Rev. Clay Horton, Senior Pastor at Vista Ridge United Methodist Church

My hunch is you’ve been in a Bible study where the leader, after reading a scripture, has said, “Now let’s apply the scripture to our lives.”  There’s a chance you’ve said it and I know I certainly have as well.  When we say that, we’re trying to connect our lives and the Holy scriptures.  We’re trying to connect a text, that sometimes feels very distant, to our world today.

However, the only problem with that phrase is that we typically apply something small to something that has more significance.  For instance, we apply spackle to a wall, apply mustard to our hamburger, and apply product to our hair.  Clearly, the wall, the hamburger, and the hair are far more important than the mere bit of spackle, yellow condiment, or sticky goo.  If we apply the scriptures to our lives, we’re (unintentionally) implying that the scriptures are far less significant than our lives.  It’s almost as if the whole of scripture were created to address my specific life situation.  When we read our Bible, I find it’s more helpful to focus on applying my life to the scriptures.  It reminds me that my life, of which I am very grateful, is pretty tiny in comparison to God’s full relationship with humanity.  Despite the fact that I believe God knows me and loves me, the Bible doesn’t revolve around my life.  I am just a small part of God’s story of redemption, love, and grace.

It’s with that mindset that I can approach scripture with a little bit more humility and an openness to see what God has taught others before me.  I love to ask three questions when I study scripture: 1) What does this say about God?  2) What does this say about humanity?  and 3) What is God calling me to do?

The more we study scripture, the more we learn about God and God’s character.  From beginning to end, the Bible continually teaches how beautifully diverse and complex God is.  Similarly, the scriptures teach us about humanity.  There are so many Biblical characters that (sometimes unfortunately) remind us of ourselves and our struggles.    It’s only after learning about God and learning about our connection with humanity that we can then begin to discover what God is calling us to do next.  I think this process helps us apply our lives to the scriptures.  In We are All Corinthians, Steve Gosling beautifully helps us work through this process with 1 and 2 Corinthians.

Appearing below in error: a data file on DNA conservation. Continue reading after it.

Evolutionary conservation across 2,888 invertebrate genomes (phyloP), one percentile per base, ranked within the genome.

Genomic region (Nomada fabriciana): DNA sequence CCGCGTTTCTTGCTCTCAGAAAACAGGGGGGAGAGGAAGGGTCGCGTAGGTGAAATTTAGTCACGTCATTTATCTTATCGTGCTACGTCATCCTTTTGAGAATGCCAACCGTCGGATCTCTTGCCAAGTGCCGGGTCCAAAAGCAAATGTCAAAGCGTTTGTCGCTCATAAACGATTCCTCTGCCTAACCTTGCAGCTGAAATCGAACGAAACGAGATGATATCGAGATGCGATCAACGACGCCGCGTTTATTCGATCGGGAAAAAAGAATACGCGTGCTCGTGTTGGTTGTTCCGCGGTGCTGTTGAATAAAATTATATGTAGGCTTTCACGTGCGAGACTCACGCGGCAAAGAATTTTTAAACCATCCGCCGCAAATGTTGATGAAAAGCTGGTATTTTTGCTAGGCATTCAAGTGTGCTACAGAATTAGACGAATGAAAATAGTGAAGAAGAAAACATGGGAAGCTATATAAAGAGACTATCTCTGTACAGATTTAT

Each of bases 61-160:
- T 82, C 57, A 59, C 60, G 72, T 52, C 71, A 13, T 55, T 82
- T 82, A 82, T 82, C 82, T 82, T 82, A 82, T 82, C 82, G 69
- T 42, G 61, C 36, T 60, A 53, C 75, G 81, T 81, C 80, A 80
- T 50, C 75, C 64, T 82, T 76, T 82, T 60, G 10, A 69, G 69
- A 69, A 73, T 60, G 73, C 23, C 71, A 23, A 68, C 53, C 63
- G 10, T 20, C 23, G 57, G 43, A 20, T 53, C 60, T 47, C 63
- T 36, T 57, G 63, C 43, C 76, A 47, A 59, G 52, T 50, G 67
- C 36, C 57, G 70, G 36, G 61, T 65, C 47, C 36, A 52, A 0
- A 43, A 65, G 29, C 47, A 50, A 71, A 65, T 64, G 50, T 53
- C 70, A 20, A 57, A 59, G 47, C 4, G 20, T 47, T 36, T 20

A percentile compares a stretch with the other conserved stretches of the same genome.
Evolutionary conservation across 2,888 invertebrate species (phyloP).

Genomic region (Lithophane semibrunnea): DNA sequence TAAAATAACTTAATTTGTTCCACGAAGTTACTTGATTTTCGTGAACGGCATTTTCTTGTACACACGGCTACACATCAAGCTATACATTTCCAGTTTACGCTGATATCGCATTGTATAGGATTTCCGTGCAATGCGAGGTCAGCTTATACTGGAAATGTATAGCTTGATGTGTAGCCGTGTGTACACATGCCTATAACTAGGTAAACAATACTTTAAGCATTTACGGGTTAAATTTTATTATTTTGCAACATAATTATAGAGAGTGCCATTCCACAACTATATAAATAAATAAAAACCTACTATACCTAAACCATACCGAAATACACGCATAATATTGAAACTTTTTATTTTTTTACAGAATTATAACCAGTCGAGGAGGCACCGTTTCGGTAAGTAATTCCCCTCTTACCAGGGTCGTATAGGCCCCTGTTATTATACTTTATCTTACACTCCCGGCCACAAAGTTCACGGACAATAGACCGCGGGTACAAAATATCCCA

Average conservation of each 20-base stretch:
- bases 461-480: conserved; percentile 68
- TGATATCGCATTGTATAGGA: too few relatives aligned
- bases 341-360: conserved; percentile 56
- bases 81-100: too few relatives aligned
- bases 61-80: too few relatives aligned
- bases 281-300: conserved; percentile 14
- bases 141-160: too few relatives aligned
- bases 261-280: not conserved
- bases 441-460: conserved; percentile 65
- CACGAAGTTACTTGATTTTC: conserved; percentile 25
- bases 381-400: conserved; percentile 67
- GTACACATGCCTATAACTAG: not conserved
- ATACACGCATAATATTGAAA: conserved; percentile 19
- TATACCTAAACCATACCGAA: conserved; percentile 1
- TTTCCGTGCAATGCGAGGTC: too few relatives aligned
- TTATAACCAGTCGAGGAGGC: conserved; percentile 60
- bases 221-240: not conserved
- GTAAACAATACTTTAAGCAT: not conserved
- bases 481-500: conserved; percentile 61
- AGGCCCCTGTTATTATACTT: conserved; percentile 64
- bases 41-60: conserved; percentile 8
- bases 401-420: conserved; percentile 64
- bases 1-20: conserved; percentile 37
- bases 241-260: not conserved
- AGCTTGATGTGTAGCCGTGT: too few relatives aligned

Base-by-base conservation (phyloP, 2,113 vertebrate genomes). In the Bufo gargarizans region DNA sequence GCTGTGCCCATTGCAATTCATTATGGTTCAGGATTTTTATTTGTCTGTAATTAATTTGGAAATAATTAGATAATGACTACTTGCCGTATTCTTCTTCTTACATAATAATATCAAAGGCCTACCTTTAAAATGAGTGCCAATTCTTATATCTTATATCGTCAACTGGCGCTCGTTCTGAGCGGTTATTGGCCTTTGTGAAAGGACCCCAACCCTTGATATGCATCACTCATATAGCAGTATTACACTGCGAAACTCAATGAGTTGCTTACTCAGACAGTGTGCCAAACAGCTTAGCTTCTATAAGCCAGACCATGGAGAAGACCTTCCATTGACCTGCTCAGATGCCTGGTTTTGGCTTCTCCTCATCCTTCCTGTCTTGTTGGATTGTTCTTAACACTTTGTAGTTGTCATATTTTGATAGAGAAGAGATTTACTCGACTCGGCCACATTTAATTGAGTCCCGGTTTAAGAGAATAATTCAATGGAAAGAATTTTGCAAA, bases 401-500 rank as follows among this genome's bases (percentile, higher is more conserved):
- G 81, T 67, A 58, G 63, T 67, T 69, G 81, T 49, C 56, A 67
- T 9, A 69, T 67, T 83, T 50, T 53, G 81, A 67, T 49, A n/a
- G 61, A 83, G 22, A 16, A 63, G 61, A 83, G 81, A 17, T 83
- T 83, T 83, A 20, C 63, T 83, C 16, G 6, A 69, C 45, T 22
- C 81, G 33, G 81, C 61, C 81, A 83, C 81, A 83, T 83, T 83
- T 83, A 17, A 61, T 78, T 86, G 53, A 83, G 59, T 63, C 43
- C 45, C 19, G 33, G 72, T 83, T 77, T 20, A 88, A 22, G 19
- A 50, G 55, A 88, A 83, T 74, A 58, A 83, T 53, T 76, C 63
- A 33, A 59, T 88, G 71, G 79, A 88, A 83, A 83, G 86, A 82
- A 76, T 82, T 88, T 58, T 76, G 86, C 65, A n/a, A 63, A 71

We Are All Corinthians is focused on helping the reader, or perhaps I should say pilgrim, deeply connect with God by focusing on Paul’s Letters to the Corinthians.  This is not a daily devotional or study to rush through, but it’s instead a weekly devotional that helps guide those who are willing into a deeper understanding of God, the people called Corinthians, and one’s self.

Gosling’s recommendation that the reader return to each devotional 3 times a week is a breath of fresh air in an era of drive-through devotionals.  This book doesn’t offer biggie fries or anything that is over processed.  Instead, the invitation from Gosling, and I’d dare say from the Holy Spirit, is to approach this book slowly, with a heart hungry for the Good News of Christ.

By approaching the same scripture 3 times in a one week, the Holy Spirit has time and space to do the work that God needs to do in our lives.  Some weeks, you might find that you come away with something new each time you read the scripture and devotional.  Other weeks, you might find that God is driving the same point home.  Either way, there is something powerful about working through Paul’s Letters to the Corinthians slowly.

As you let God speak to you through the scriptures, you will be blessed by Steve Gosling’s commentary.  It is clear he has done extensive research on the Apostle Paul and the Letters to the Corinthians.  The exegetical work is thorough and yet very approachable.  The scriptural commentary helps the reader have a better understanding of what the text is saying about God and about humanity, specifically the Corinthians.  The more we study the church at Corinth, we discover that they teach us a lot about many of the timeless characteristics of humanity.  Their struggles are our struggles.  We truly are all Corinthians.

Gosling’s devotional commentary that follows the scriptural commentary is a gentle nudge to help the reader discover what God is calling them to do next.  It’s always thought provoking and guided by the Holy Spirit.

Between the scripture and the commentary, participants in this devotional will be able to fully wrestle with the questions, “What does this say about God?”, “What does this say about humanity?” and “What is God calling me to do?”

A journey with a weekly devotional of this length is not a sprint, but it’s a long and beautiful road-trip with many adventures, stops, and learnings along the way.  May you feel God’s peace, presence, and grace every week of this journey.